Book of the Dead of Hori, c. 1069-945 BC. Creator: Unknown
Book of the Dead of Hori, c. 1069-945 BC. The Egyptian Book of the Dead--or as they called it, the Book of Going Forth By Day--was not a single, unified, and authoritative manuscript, but a handful of special spells selected from a pool of about 200 age-old magical formulae. This illustrated Book of the Dead inscribed for the priest Hori includes the so-called Book of Gates. There are sixteen gates through which Hori must pass, each guarded by a fierce, animal-headed, knife-brandishing monster. Among them are "The Mistress of Wrath," "The Fiery One," and the "Long-Horned Bull." To reach the afterlife, Hori must present the gate-keepers with a series of secret passwords provided for him in the papyrus. At the far right, we see Hori, who having completed his task, is now reborn.
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Detail from the second papyrus of princess Nany
Detail from the second papyrus of princess Nany. The text taken from the Amduat ("What is in the Underworld"), depicts mummiform deities. Each is named Nany, merging her with the gods to ensure her eternal existence. ROGERS FUND, 1930 (30.3.32) Country of Origin: Ancient Egypt. Culture: Ancient Egyptian. Date/Period: New Kingdom, 21st Dynasty, 1040-992 BC. Material Size: Ink and pigments on papyrus. Credit Line: Werner Forman Archive/Metropolitan Museum of Art, New York . Location: 137.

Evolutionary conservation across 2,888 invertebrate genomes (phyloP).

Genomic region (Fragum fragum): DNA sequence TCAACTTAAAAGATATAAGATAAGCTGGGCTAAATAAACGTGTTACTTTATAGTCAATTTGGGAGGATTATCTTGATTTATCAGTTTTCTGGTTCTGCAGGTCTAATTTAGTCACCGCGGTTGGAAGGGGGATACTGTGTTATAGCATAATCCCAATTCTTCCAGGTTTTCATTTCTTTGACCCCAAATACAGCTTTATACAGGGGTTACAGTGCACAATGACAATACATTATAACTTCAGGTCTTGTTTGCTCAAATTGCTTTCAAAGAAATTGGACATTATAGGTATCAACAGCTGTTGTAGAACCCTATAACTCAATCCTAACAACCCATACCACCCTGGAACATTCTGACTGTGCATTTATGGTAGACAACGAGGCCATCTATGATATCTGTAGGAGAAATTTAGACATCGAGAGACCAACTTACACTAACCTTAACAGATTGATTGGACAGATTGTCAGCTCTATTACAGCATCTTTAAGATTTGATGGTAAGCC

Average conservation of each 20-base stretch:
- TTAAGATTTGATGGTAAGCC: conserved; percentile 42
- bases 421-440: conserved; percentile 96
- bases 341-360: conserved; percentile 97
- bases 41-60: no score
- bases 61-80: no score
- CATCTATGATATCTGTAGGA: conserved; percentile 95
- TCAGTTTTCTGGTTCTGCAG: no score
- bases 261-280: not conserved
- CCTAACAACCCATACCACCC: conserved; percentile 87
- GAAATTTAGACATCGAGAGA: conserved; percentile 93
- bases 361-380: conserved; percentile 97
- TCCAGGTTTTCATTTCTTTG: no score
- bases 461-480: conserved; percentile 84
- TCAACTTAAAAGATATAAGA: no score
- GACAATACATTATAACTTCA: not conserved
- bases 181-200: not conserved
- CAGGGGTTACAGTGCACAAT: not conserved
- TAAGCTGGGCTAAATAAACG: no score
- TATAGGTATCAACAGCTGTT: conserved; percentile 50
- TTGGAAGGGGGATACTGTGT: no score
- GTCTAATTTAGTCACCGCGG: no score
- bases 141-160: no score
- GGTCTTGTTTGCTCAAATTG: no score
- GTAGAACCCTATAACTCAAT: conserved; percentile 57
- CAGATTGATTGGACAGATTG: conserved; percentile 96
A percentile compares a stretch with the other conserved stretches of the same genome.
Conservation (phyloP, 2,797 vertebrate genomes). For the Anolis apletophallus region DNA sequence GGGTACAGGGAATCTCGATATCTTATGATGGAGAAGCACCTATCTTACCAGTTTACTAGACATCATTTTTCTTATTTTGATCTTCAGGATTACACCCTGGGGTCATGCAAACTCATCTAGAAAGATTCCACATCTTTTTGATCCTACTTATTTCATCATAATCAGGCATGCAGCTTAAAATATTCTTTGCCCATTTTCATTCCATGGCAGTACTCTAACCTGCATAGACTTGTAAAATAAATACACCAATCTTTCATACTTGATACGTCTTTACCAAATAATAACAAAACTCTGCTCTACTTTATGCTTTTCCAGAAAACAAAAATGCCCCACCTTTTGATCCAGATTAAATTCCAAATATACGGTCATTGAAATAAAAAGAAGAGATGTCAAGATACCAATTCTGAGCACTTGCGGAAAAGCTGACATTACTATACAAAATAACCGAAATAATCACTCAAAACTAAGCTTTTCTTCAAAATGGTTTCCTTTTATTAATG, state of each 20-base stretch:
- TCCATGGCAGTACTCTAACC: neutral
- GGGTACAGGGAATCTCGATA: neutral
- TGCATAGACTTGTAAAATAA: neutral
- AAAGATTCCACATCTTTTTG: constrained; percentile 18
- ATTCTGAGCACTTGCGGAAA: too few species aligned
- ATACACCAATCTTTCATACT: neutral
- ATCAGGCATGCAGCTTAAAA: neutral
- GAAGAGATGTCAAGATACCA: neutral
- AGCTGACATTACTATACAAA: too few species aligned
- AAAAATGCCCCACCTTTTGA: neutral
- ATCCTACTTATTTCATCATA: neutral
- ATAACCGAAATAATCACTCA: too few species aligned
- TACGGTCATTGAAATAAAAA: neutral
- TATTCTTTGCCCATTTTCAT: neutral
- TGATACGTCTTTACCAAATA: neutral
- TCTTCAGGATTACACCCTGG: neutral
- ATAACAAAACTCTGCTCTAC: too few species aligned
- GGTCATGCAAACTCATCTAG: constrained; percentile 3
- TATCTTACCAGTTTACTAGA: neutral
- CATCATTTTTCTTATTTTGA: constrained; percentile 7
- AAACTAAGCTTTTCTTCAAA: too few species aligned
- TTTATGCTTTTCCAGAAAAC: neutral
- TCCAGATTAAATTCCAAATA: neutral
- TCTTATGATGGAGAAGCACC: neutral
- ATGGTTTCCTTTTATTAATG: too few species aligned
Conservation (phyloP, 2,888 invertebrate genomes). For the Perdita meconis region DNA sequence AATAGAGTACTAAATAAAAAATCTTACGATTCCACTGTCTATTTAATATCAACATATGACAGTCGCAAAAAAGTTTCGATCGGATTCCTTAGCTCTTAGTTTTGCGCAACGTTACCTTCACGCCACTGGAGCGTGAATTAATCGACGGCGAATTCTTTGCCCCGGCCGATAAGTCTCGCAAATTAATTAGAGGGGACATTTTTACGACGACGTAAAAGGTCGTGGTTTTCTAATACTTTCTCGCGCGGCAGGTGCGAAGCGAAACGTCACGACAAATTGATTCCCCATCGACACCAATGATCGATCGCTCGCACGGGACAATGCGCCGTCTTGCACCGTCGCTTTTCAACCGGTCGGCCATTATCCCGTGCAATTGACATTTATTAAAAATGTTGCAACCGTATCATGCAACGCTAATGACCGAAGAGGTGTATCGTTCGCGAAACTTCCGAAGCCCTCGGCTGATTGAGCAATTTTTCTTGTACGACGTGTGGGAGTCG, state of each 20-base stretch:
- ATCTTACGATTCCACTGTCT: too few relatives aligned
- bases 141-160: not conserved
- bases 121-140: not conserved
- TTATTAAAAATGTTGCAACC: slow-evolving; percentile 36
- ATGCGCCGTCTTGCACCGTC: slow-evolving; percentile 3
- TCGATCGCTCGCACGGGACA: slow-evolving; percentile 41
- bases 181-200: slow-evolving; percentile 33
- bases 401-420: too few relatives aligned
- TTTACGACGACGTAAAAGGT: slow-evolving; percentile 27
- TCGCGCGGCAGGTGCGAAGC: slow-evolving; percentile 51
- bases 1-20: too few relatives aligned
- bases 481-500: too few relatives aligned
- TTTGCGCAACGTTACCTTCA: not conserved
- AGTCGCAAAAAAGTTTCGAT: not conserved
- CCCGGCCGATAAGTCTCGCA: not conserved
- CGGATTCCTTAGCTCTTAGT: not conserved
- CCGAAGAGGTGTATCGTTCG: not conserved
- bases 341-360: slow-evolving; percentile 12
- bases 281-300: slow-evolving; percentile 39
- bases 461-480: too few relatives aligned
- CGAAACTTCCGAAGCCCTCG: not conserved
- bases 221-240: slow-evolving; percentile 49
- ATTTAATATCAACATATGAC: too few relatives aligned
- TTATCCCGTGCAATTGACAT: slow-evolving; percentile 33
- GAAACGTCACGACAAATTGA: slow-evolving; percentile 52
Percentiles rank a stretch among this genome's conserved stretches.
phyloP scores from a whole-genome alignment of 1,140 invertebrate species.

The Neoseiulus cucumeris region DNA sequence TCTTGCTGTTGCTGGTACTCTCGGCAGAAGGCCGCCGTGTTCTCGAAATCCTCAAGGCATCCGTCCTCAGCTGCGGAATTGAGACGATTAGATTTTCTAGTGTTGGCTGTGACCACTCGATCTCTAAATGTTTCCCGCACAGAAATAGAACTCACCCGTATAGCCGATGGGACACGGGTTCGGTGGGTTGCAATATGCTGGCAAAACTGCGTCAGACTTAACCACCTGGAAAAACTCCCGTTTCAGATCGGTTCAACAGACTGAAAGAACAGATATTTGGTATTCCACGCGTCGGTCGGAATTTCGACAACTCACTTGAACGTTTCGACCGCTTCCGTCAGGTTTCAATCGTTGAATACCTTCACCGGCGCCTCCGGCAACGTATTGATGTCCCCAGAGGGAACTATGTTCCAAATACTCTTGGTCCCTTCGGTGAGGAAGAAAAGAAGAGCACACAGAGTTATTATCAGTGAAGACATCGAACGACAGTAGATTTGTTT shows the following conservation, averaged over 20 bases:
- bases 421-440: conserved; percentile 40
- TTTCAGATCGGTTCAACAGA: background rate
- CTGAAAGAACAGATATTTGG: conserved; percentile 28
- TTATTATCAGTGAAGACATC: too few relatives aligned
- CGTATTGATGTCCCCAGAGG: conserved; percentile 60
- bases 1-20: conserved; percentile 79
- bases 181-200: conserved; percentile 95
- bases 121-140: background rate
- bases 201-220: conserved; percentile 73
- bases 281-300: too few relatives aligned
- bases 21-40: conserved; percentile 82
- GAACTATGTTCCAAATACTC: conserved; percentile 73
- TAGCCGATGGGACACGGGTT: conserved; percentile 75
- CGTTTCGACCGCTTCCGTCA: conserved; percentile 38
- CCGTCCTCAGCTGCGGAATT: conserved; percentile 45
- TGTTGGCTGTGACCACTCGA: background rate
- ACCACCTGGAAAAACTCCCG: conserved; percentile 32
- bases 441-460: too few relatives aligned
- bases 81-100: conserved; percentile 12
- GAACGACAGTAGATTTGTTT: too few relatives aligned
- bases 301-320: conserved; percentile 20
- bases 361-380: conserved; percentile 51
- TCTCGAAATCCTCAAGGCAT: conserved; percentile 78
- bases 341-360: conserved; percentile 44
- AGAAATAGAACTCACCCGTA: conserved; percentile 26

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A page from The Book Of The Dead, 1926. Artist: Unknown
A page from The Book Of The Dead, 1926. The Book of the Dead was a description of the ancient Egyptian conception of the afterlife and a collection of hymns, spells, and instructions to allow the deceased to pass through obstacles in the afterlife. It was most commonly written on a papyrus scroll and placed in the coffin or burial chamber of the deceased. From An Outline of Christianity, The Story of Our Civilisation, volume 4: Christianity and Modern Thought, edited by RG Parsons and AS Peake, published by the Waverley Book Club (London, 1926).
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